sinner? You forget the desert, the blistering winters,
our hands grew hardened in the soil where we buried
our children, and did we not burn. Were our bodies not fuel
for your meat. Were we not birthed in blood-wombs,
forged in the iron of war before you even knew thirst
and you wonder about my howl, my belly of thorns,
sharpened teeth and deadly nails hidden in the loveliest
of silk, my sweet mortal man, am I not the moon’s pull itself?
Am I not born of the tempest, of ancient hunger?
Am I not made of hellfire, of dragon-lore, am I not all of
your God’s seven plagues so do not speak to me
of destruction. Find your faith in this gathering
night. For what is a man before a storm, whether he
trusts in its coming or not so drain the glare
from your torch, brighter than your unbelief,
still your hands from weaving me another name;
instead, learn the careful geometry of folded hands.
It is okay to be afraid.
‘You’re too classy to smoke,’
each boy says,
as his nicotine curdles on my tongue,
‘down with the system’ scrawled on the wall
of his mother’s five bedroom family home,
‘you don’t know how lucky you are,’
they say, whilst tracing my scars –
‘my dada left when I was thirteen,
and when we go to bars,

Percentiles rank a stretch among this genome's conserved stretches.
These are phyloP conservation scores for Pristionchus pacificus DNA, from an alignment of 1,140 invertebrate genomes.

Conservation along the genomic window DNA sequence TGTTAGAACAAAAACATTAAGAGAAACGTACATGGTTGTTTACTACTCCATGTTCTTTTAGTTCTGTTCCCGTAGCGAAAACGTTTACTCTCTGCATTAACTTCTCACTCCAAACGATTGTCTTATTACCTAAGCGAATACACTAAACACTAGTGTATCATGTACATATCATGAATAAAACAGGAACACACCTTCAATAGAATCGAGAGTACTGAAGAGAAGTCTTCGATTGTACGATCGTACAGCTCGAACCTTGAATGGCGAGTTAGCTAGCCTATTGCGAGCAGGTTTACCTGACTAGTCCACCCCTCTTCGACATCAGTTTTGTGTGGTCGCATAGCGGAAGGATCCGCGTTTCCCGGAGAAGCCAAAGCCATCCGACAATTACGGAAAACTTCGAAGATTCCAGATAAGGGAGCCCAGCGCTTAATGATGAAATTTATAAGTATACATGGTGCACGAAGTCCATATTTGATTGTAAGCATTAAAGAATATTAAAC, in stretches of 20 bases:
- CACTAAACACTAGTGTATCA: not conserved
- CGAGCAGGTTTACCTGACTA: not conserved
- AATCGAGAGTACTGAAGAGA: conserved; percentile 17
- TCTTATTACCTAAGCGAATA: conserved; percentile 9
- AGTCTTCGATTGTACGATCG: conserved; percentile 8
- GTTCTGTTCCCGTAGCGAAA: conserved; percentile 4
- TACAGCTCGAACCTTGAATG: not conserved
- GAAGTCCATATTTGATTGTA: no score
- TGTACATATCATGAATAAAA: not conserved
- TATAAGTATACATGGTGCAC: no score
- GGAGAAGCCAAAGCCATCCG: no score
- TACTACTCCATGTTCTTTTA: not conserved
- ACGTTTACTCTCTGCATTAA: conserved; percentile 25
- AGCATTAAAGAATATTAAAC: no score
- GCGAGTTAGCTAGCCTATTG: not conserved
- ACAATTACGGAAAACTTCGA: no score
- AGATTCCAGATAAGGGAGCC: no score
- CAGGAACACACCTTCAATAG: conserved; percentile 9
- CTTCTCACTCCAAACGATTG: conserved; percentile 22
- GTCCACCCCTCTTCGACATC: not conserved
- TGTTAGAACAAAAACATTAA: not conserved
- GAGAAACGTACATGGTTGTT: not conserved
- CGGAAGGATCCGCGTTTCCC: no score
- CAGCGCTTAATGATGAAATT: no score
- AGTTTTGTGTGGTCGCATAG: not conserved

you drink for free, I get other blokes starting on me.
it’s so hard to live this life as a guy, don’t you know
all the things they expect from me?’
I start to pull my t-shirt on and a hand stops me-
‘no stay still love,
you’re a work of art
listen to me
it doesn’t matter how you feel
not when I feel for you.
you’ll be fine living on the street,
everyone’s nice to The Girls,
think about what would happen to me.
Oh, it’s so hard living this life as a guy.
…why are you leaving me?
I gave you all
I could be bothered to,
I even sang for you!’
‘be quiet, little girl,
let me tell you true hardship’
they say, as they pick up their fenders
and jump into their cars
ready to sing about
how girls get love for free.
And I wonder if their mothers ever taught them
that projection isn’t acceptance,
don’t need to be taught self-respect by boys
who don’t buy their own underwear,
the ones who can’t cut their own hair,
force you into single beds,
and proclaim themselves Tortured Artists
because women have been smart enough
to leave them without saying goodbye.
‘You owe me that’ he says.
He means he wants you owned.
And you know
that hands too small to hold your big heart,
could never nourish your smart mind.
I love you.
It’s been said, sighed, slapped.
It’s been whispered into my neck,
my belly button, my cunt, my eyes.
I’ve felt it blown into my mouth,
spat at my back, fallen at my feet.
It’s been tearful, angry, laughing.
The first time someone told me
that they love me, his wet breath
hit the back of my neck, stinging
like the scratch marks he’d left on
my thighs, after I told him ‘no, stop’.
When love is taught as rape, tell me
when do you learn what those words
Friends have cried, held, stroked
I love you, for me – they have given
I love you to me – gently and caring
watching a baby take its first steps alone.
Lovers have handed me I love you, shaking fingers
tying a piece of string around the words, one end
attached to their wrist, keeping it safe, to snap back
once they have eaten enough of me
and I have found I will not be full.